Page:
Late the other night while stuck in the constant scrolling that is Twitter, we stumbled upon a tweet from NME about the things you need to know about the unreleased David Bowie album The Gouster. Within the first paragraph it states that it “eventually morphed” into Bowie‘s 1975 album Young Americans. This statement tells us straight off that The Gouster was a first draft of sorts, so why the need to release something that Bowie himself didn’t seem to count as a finished product? Also, some of The Gouster songs had appeared on several special editions of Young Americans. But, to be fair, Bowie‘s estate did confirm that the man himself personally oversaw several projects to be released posthumously. It is probably safe to assume this is one of them.


Bowie’s forthcoming The Gouster

Michael Jackson‘s estate, on the other hand, have been compiling entire albums from unreleased material stretching across decades, in the form of 2010’s Michael and 2014’s Xscape. By releasing these ‘unreleased’ albums, or remixes of sketches and demos, or first drafts which later became an album that was released, it feels as if it takes power away that the artist had. They had worked this creation into being and morphed it into another form and now the first draft which may not have been what they wanted is given away to public consumption. This entire idea takes the creative freedom away from the artist – first drafts rarely portray the image or concept desired straight away.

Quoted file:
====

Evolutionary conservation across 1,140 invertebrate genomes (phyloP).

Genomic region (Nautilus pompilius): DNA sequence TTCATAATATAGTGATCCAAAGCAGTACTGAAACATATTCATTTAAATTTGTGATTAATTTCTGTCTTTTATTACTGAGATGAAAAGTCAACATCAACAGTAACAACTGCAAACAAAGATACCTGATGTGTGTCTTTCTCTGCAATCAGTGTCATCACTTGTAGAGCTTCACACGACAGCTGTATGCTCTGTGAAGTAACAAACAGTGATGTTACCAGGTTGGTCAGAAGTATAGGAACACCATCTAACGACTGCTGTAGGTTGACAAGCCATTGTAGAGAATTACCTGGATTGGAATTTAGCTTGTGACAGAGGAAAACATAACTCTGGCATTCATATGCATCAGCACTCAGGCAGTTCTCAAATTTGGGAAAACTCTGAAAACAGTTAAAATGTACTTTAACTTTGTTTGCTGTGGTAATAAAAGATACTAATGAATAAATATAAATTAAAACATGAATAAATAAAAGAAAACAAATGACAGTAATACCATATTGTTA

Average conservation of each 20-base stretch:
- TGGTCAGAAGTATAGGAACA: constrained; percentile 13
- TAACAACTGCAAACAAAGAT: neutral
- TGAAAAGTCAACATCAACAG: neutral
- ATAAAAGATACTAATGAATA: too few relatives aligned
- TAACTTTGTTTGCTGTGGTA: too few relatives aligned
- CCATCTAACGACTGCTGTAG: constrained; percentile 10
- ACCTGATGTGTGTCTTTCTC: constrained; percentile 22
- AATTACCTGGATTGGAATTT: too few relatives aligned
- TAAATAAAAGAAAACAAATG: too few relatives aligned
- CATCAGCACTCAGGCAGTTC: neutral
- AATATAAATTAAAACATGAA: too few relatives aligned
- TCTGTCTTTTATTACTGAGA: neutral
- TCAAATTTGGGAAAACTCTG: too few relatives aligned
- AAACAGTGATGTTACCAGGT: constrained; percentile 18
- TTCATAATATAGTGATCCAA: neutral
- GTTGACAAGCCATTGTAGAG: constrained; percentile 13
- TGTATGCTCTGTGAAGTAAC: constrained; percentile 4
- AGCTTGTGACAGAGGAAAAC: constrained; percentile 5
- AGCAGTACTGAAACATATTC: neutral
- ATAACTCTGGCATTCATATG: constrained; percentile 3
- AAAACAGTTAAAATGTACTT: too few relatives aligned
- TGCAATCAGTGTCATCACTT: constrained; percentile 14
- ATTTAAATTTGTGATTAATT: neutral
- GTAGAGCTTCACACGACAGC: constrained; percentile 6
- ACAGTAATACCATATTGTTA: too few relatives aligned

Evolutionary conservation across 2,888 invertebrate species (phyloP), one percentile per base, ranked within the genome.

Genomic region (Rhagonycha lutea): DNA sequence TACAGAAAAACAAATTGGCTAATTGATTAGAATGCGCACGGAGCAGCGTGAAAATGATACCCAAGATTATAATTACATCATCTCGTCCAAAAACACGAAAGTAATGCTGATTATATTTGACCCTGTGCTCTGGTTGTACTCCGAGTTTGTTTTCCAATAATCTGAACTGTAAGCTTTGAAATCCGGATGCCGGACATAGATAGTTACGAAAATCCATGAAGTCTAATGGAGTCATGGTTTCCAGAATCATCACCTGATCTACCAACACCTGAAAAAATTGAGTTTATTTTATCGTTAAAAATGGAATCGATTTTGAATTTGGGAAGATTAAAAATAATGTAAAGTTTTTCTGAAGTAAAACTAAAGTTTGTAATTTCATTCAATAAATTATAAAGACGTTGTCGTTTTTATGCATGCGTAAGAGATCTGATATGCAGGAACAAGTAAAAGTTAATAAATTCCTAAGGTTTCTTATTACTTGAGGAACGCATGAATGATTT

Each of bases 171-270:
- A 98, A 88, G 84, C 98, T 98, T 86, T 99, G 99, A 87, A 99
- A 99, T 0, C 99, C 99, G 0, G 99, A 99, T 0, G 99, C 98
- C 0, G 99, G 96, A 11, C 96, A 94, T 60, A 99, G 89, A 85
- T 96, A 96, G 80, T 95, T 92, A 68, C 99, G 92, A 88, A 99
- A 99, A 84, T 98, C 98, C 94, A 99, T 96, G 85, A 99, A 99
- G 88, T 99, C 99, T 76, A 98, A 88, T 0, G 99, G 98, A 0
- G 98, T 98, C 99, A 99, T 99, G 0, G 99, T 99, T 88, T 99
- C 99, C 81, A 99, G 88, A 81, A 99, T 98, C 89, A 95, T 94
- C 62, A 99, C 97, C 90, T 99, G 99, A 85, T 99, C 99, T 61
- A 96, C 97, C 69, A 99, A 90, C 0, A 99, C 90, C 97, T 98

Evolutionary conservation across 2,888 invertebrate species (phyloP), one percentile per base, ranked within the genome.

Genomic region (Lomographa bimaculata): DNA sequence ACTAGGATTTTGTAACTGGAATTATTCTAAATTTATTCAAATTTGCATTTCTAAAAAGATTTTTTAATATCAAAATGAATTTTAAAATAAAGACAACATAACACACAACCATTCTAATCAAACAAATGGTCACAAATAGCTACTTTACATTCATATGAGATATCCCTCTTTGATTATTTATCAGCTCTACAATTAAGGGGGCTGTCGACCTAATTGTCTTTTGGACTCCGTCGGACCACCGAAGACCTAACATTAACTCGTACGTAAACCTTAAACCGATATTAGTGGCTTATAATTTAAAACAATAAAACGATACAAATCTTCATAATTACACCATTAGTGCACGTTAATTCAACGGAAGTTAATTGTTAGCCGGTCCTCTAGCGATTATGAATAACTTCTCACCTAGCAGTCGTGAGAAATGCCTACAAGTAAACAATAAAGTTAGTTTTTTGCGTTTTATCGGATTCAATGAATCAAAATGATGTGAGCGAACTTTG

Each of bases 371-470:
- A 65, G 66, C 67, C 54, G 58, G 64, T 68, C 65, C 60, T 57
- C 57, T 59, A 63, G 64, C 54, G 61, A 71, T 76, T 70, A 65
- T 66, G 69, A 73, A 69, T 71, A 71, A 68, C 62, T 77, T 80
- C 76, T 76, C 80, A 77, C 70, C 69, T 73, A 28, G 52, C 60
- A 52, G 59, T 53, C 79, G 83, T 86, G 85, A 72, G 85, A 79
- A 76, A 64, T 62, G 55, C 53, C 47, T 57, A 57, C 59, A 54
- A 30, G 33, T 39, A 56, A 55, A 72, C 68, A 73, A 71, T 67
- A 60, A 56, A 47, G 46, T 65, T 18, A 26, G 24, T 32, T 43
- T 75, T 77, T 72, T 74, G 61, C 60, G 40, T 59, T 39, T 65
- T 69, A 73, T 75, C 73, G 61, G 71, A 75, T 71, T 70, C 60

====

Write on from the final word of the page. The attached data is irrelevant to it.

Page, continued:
This idea feels reminiscent of Harper Lee’s Go Set a Watchmen, which was released whilst she was still alive, but my point here is that at the age of 89 and having spent the majority of her life saying that she wouldn’t release anything else other than To Kill A Mockingbird, it feels wrong and slightly suspicious to this writer to have then published Go Set A Watchmen, which was revealed to be To Kill A Mockingbirds’ first draft. The releasing of a first draft undermines what characters and stories became.